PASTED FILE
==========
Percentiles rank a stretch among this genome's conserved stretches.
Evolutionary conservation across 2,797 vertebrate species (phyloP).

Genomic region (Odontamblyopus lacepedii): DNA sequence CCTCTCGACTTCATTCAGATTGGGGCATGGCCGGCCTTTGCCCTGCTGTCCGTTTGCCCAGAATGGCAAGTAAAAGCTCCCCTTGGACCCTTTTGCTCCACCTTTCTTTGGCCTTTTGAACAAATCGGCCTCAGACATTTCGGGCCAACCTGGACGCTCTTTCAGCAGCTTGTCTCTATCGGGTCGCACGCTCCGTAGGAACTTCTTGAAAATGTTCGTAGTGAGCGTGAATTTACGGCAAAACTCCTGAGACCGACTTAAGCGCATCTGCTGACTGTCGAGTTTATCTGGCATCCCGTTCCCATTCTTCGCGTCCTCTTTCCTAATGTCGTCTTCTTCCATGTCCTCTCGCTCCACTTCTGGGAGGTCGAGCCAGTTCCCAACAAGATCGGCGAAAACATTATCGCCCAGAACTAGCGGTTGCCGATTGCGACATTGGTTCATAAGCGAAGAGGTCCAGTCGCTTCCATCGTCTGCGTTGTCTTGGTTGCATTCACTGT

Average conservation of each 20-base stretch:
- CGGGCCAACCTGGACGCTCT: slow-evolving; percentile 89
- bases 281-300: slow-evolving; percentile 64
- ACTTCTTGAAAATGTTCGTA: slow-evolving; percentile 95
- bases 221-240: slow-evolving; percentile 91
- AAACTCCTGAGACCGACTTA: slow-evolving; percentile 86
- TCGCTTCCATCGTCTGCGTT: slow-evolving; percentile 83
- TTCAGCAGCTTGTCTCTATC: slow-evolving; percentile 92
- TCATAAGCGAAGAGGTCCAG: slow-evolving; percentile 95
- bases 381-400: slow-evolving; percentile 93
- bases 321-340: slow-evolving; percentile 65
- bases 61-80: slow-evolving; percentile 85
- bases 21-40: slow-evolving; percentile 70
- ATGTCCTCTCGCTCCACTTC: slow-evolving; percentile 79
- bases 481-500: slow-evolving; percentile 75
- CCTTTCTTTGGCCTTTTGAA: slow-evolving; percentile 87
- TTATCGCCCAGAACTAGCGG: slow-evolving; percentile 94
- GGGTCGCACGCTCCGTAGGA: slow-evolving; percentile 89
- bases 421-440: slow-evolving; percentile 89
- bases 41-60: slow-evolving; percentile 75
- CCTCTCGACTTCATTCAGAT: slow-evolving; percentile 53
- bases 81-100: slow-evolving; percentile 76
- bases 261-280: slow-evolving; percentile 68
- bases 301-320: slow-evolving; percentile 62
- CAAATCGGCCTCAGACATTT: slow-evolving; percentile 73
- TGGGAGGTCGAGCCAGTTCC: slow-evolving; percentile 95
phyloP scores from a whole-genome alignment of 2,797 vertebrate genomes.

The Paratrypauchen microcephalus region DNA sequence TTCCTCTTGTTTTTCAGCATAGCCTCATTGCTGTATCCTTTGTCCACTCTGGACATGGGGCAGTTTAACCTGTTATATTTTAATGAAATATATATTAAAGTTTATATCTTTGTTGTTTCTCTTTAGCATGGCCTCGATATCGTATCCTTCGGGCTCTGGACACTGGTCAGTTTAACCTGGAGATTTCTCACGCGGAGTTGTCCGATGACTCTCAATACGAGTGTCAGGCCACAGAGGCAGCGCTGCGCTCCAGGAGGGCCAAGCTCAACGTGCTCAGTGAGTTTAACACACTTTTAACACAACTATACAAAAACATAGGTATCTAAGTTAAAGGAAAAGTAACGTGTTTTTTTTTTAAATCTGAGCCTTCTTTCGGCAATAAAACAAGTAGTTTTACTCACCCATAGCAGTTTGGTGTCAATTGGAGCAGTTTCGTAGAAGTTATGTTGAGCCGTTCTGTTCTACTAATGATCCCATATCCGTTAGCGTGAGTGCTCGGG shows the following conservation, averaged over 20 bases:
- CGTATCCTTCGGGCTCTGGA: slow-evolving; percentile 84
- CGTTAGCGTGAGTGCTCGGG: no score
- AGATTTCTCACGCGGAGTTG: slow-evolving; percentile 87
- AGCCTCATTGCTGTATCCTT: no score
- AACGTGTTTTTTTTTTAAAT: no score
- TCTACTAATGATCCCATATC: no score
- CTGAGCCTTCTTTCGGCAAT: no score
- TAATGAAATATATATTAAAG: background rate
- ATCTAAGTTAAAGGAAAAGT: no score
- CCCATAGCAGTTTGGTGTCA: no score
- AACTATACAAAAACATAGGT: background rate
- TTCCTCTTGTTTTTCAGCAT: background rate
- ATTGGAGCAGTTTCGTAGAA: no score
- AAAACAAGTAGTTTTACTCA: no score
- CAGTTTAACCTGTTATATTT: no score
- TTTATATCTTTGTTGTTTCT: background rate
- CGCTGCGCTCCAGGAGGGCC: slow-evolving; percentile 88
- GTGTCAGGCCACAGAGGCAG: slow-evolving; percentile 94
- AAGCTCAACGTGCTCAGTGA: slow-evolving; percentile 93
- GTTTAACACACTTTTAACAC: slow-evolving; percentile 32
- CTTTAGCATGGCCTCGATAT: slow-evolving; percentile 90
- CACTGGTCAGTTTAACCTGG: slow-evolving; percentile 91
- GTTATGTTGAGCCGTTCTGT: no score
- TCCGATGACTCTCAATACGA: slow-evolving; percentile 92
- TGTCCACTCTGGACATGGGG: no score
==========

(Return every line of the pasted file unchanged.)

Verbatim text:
Percentiles rank a stretch among this genome's conserved stretches.
Evolutionary conservation across 2,797 vertebrate species (phyloP).

Genomic region (Odontamblyopus lacepedii): DNA sequence CCTCTCGACTTCATTCAGATTGGGGCATGGCCGGCCTTTGCCCTGCTGTCCGTTTGCCCAGAATGGCAAGTAAAAGCTCCCCTTGGACCCTTTTGCTCCACCTTTCTTTGGCCTTTTGAACAAATCGGCCTCAGACATTTCGGGCCAACCTGGACGCTCTTTCAGCAGCTTGTCTCTATCGGGTCGCACGCTCCGTAGGAACTTCTTGAAAATGTTCGTAGTGAGCGTGAATTTACGGCAAAACTCCTGAGACCGACTTAAGCGCATCTGCTGACTGTCGAGTTTATCTGGCATCCCGTTCCCATTCTTCGCGTCCTCTTTCCTAATGTCGTCTTCTTCCATGTCCTCTCGCTCCACTTCTGGGAGGTCGAGCCAGTTCCCAACAAGATCGGCGAAAACATTATCGCCCAGAACTAGCGGTTGCCGATTGCGACATTGGTTCATAAGCGAAGAGGTCCAGTCGCTTCCATCGTCTGCGTTGTCTTGGTTGCATTCACTGT

Average conservation of each 20-base stretch:
- CGGGCCAACCTGGACGCTCT: slow-evolving; percentile 89
- bases 281-300: slow-evolving; percentile 64
- ACTTCTTGAAAATGTTCGTA: slow-evolving; percentile 95
- bases 221-240: slow-evolving; percentile 91
- AAACTCCTGAGACCGACTTA: slow-evolving; percentile 86
- TCGCTTCCATCGTCTGCGTT: slow-evolving; percentile 83
- TTCAGCAGCTTGTCTCTATC: slow-evolving; percentile 92
- TCATAAGCGAAGAGGTCCAG: slow-evolving; percentile 95
- bases 381-400: slow-evolving; percentile 93
- bases 321-340: slow-evolving; percentile 65
- bases 61-80: slow-evolving; percentile 85
- bases 21-40: slow-evolving; percentile 70
- ATGTCCTCTCGCTCCACTTC: slow-evolving; percentile 79
- bases 481-500: slow-evolving; percentile 75
- CCTTTCTTTGGCCTTTTGAA: slow-evolving; percentile 87
- TTATCGCCCAGAACTAGCGG: slow-evolving; percentile 94
- GGGTCGCACGCTCCGTAGGA: slow-evolving; percentile 89
- bases 421-440: slow-evolving; percentile 89
- bases 41-60: slow-evolving; percentile 75
- CCTCTCGACTTCATTCAGAT: slow-evolving; percentile 53
- bases 81-100: slow-evolving; percentile 76
- bases 261-280: slow-evolving; percentile 68
- bases 301-320: slow-evolving; percentile 62
- CAAATCGGCCTCAGACATTT: slow-evolving; percentile 73
- TGGGAGGTCGAGCCAGTTCC: slow-evolving; percentile 95
phyloP scores from a whole-genome alignment of 2,797 vertebrate genomes.

The Paratrypauchen microcephalus region DNA sequence TTCCTCTTGTTTTTCAGCATAGCCTCATTGCTGTATCCTTTGTCCACTCTGGACATGGGGCAGTTTAACCTGTTATATTTTAATGAAATATATATTAAAGTTTATATCTTTGTTGTTTCTCTTTAGCATGGCCTCGATATCGTATCCTTCGGGCTCTGGACACTGGTCAGTTTAACCTGGAGATTTCTCACGCGGAGTTGTCCGATGACTCTCAATACGAGTGTCAGGCCACAGAGGCAGCGCTGCGCTCCAGGAGGGCCAAGCTCAACGTGCTCAGTGAGTTTAACACACTTTTAACACAACTATACAAAAACATAGGTATCTAAGTTAAAGGAAAAGTAACGTGTTTTTTTTTTAAATCTGAGCCTTCTTTCGGCAATAAAACAAGTAGTTTTACTCACCCATAGCAGTTTGGTGTCAATTGGAGCAGTTTCGTAGAAGTTATGTTGAGCCGTTCTGTTCTACTAATGATCCCATATCCGTTAGCGTGAGTGCTCGGG shows the following conservation, averaged over 20 bases:
- CGTATCCTTCGGGCTCTGGA: slow-evolving; percentile 84
- CGTTAGCGTGAGTGCTCGGG: no score
- AGATTTCTCACGCGGAGTTG: slow-evolving; percentile 87
- AGCCTCATTGCTGTATCCTT: no score
- AACGTGTTTTTTTTTTAAAT: no score
- TCTACTAATGATCCCATATC: no score
- CTGAGCCTTCTTTCGGCAAT: no score
- TAATGAAATATATATTAAAG: background rate
- ATCTAAGTTAAAGGAAAAGT: no score
- CCCATAGCAGTTTGGTGTCA: no score
- AACTATACAAAAACATAGGT: background rate
- TTCCTCTTGTTTTTCAGCAT: background rate
- ATTGGAGCAGTTTCGTAGAA: no score
- AAAACAAGTAGTTTTACTCA: no score
- CAGTTTAACCTGTTATATTT: no score
- TTTATATCTTTGTTGTTTCT: background rate
- CGCTGCGCTCCAGGAGGGCC: slow-evolving; percentile 88
- GTGTCAGGCCACAGAGGCAG: slow-evolving; percentile 94
- AAGCTCAACGTGCTCAGTGA: slow-evolving; percentile 93
- GTTTAACACACTTTTAACAC: slow-evolving; percentile 32
- CTTTAGCATGGCCTCGATAT: slow-evolving; percentile 90
- CACTGGTCAGTTTAACCTGG: slow-evolving; percentile 91
- GTTATGTTGAGCCGTTCTGT: no score
- TCCGATGACTCTCAATACGA: slow-evolving; percentile 92
- TGTCCACTCTGGACATGGGG: no score